The actual device can last for quite a while as long as you take care of the exterior unit. But the real question is, how frequently do the filters need to be changed, and if there is a pre-filter? Replacement frequency depends on the filtration technology.
If you have an air purifier with a HEPA filter, expect to replace the filter every six to 12 months. And note that these filters are usually the most expensive, costing as much as $200 for premium options. In contrast, air purifiers with activated carbon filters need to be changed more frequently — every three to six months. However, the filters are significantly cheaper, usually no more than $50.
If those timelines sound too frequent, look for air purifiers that feature a washable pre-filter. The pre-filter can catch larger particles from the air, helping pick up some workloads that would otherwise go to the primary filter. By washing the prefilter, you can extend the lifespan of your primary filter.
While there’s no guarantee that you’ll always be able to squeeze an extra month or two out of your primary filter, remembering to periodically wash the prefilter is considered a best practice that all air purifier owners should do.
Everyone’s needs will vary when it comes to air purifiers, especially when shopping for a desktop model. Finding the right desktop air purifier that fits your desk without feeling crowded, removes the pollutants that bother you, and doesn’t break the bank doesn’t have to be impossible.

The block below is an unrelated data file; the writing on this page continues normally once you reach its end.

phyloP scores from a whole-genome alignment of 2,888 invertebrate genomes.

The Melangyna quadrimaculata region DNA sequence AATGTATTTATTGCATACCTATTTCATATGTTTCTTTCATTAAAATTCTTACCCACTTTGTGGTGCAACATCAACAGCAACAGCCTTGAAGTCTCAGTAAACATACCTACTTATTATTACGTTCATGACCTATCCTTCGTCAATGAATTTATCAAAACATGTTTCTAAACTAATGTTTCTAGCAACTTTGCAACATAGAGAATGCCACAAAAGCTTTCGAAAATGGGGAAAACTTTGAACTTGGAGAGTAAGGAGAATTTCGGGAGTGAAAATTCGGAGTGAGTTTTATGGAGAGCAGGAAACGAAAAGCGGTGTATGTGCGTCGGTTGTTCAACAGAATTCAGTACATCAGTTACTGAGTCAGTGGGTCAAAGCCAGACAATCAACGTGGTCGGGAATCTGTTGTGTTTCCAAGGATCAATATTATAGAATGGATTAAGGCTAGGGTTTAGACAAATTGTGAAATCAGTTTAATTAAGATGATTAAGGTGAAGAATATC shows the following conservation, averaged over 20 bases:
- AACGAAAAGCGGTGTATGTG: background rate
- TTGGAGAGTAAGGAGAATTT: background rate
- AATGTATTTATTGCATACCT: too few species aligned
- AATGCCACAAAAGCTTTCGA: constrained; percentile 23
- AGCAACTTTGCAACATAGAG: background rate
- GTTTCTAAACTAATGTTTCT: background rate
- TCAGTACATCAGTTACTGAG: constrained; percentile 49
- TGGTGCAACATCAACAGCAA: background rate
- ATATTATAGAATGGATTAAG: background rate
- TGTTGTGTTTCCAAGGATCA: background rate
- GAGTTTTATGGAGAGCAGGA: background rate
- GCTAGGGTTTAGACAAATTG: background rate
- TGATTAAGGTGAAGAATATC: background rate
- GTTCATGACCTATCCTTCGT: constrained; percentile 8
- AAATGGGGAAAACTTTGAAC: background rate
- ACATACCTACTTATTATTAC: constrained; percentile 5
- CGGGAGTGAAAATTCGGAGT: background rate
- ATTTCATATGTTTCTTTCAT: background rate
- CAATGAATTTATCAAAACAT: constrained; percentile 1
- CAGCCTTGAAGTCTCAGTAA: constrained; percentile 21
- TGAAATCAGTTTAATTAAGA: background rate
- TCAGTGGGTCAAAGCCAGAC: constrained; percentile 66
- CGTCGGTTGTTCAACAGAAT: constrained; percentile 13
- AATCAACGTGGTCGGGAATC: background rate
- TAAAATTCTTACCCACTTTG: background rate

By default, desktop air purifiers are designed to be more compact than floor models. But that doesn’t mean that they’re all the same size. Be sure to measure your desktop, keeping in mind that you can’t place an air purifier against a wall or cubicle panel for the best results. Read our Dyson Pure Cool Link review to look at a fine desktop model.
But you also want to make sure that wherever you place your desktop air purifier, you still have space to work comfortably without feeling cramped.
Remember that all air purifiers rely on some form of filtration to remove pollutants from the air. But depending on the particles being targeted, some filters are better than others, like the highly-rated photocatalytic oxidation air purifiers. HEPA is best for dust and smoke, and activated carbon is ideal for odors and VOCs. Or, opt for an air purifier that contains both filters.
However, UV light — when triggered for a proper length of time — can neutralize pathogens. And an ionizer is a nice addition to HEPA-based air purifiers if you want to remove both odor and dust.
CADR stands for clean air delivery rate, and it refers to how efficiently an air purifier can filter the air within a specific timeframe. Usually, a CADR score is listed either as cubic feet per minute (CFM) or cubic meters per hour (CMH). A higher CADR score means that an air purifier can work more efficiently. But remember that CADR doesn’t determine how effectively pollutants are removed, only how efficiently the appliance can move air.
Even if your office is louder, that doesn’t mean that you want to sit next to a noisy appliance. While a little noise is expected if you’re operating a desktop air purifier at the highest setting, you should also check to see the total decibel output in lower settings. For desktop air purifiers, you’ll want to find models that emit no more than 35 to 40 decibels in the higher settings.